After breakfast, we decided to explore Montmartre. At the foot of the hill, there is a vibrant neighbourhood of wonderful vintage clothing shops. I found a hand-made vintage dress that my daughter is going to just love!
After exploring the shops, many of which were built over ancient stone cellars, we stumbled across a quaint little café. I just love the energy here! We have cafés at home, and many have patio seating, but there is something so romantic about drinking coffee with this amazing architectural backdrop and surrounding by sophisticated people speaking French. It’s like being in a dream! Continue reading “Eat Play Louvre: Day 5- Sacré-Cœur ❤️”→
In most cultures, we fear death. Death conjures images of being cold, forgotten and alone. In Mexico, however, they have the most rich, colourful and vibrant way of dealing with death. The Mexican people are all about celebrating life in death. Día de Muertos is a holiday that encourages gathering together with family and friends to pray for and remember those who have passed. In October and November of 2009, I decided to visit Mexico City to experience this remarkable holiday for myself. My now-husband was still living in Mexico at the time, and became my host, interpreter and guide for the duration of my visit. Continue reading “Día de Muertos Trip to Mexico City”→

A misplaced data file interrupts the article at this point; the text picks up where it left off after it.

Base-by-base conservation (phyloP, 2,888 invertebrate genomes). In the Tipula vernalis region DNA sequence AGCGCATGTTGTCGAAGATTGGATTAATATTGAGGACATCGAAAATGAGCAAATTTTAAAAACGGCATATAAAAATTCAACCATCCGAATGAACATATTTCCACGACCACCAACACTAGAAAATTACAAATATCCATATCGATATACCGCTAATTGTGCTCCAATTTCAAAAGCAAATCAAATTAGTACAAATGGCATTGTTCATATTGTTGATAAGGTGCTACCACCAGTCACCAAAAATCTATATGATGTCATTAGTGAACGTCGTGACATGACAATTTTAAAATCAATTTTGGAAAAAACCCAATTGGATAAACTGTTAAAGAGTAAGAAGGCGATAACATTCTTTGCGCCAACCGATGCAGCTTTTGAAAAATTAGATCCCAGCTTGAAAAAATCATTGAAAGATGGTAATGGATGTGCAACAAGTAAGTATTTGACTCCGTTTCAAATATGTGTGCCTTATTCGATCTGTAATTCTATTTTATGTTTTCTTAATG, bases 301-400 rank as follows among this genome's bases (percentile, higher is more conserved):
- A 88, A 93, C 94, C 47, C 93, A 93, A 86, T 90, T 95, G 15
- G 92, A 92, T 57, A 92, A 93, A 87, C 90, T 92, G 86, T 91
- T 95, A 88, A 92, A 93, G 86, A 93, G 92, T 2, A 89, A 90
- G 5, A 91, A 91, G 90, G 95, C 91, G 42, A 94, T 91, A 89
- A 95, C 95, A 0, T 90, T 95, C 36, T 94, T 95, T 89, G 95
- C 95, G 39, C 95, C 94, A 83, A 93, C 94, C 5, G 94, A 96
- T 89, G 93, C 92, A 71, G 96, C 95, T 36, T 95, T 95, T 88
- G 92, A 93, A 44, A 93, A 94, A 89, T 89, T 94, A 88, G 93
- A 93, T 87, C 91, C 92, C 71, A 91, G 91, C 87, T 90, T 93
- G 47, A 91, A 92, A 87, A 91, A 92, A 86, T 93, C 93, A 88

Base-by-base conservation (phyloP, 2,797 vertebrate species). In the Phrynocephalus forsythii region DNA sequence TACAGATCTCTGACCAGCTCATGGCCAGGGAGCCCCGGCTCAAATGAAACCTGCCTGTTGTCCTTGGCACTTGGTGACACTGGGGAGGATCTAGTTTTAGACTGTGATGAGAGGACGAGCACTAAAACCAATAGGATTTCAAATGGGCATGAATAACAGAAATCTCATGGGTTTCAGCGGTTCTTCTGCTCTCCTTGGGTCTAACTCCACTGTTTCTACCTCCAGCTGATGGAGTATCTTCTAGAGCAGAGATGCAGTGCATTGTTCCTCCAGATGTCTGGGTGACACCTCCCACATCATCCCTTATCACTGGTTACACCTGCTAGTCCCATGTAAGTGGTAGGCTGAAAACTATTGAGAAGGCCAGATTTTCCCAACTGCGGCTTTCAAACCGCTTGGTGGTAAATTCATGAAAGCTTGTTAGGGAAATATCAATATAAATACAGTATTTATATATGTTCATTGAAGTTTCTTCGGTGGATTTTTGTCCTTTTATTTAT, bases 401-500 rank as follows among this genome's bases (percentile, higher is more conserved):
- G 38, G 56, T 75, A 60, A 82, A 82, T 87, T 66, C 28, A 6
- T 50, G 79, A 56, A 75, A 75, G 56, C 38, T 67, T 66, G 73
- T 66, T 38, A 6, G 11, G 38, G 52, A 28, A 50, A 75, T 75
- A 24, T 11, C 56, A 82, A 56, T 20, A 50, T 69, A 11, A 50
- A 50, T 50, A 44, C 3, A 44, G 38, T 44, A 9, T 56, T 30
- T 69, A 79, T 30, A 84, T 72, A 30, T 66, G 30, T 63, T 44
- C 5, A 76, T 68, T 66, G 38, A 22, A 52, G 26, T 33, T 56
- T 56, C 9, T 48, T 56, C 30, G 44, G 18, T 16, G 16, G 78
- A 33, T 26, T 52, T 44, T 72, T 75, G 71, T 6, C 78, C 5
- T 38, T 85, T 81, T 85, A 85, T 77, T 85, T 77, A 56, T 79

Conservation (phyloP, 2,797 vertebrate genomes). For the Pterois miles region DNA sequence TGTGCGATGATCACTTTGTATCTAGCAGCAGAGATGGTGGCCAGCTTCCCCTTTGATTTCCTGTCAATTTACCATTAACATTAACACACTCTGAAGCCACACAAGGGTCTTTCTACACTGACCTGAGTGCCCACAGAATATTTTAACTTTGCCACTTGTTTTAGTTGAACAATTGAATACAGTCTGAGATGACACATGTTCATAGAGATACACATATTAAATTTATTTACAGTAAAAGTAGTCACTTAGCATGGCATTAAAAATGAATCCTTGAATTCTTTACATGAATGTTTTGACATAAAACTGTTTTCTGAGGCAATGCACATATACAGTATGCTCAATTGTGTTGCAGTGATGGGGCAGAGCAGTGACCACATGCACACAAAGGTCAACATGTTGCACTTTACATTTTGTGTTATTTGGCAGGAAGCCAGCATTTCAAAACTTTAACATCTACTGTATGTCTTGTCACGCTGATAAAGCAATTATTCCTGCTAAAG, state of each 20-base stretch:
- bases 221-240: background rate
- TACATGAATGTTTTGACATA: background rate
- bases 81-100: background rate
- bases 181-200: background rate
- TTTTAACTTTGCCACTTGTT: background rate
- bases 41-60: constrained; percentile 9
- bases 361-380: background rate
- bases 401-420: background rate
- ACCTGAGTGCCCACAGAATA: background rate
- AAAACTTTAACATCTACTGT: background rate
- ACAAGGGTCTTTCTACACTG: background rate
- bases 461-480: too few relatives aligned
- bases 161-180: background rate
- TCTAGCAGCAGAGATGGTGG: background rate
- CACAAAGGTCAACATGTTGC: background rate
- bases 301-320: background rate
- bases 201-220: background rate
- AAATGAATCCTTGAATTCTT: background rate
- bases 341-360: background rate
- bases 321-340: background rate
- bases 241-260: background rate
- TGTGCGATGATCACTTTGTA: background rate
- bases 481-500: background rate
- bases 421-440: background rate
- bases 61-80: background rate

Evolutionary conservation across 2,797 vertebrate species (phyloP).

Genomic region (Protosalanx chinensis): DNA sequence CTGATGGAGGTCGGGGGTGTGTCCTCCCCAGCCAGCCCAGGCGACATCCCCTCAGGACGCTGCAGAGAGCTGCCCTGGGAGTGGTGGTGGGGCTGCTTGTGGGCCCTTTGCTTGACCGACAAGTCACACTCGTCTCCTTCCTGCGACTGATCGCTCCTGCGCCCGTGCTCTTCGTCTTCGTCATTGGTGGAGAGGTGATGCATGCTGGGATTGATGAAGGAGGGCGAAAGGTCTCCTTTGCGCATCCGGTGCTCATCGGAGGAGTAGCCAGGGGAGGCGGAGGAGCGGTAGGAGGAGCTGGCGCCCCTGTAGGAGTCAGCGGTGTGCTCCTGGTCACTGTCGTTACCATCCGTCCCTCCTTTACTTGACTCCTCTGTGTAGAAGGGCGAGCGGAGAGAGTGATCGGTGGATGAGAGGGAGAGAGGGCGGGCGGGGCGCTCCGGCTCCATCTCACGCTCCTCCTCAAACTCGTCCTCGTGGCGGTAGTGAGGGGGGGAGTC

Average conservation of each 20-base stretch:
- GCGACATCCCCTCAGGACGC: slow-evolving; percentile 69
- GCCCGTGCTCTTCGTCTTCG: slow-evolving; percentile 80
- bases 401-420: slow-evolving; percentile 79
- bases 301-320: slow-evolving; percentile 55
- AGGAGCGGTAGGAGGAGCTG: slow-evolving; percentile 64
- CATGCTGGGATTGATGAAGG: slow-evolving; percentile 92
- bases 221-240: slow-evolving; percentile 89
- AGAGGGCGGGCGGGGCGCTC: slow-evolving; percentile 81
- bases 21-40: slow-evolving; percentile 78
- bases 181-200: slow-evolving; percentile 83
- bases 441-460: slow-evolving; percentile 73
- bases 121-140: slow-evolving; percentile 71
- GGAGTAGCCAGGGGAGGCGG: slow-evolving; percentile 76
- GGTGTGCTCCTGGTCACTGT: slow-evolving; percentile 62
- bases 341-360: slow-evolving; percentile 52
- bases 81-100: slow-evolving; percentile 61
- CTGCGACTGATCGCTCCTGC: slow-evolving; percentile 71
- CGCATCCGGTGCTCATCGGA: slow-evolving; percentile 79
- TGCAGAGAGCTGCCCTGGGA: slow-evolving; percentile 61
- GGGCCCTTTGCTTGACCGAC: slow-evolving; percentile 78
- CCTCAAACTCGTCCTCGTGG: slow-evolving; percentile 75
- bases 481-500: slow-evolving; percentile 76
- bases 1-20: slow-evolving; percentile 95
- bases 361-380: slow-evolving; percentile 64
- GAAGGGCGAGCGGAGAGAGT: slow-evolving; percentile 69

“Más o menos”, one can divide the world into two fairly distinct cultural groupings based on communication style, behaviour and perspectives. We can call these groups “hot” and “cold.”
Canada, of course, belongs in the cold group along with the Northern part of the United States, Northern Europe and all of its other settlements: Australia, New Zealand, Southern Brazil, White / European South Africa and European Argentina. These areas have a few things in common culturally. For example, in the “cold” countries, we value individuality and independent thinking rather than group consensus.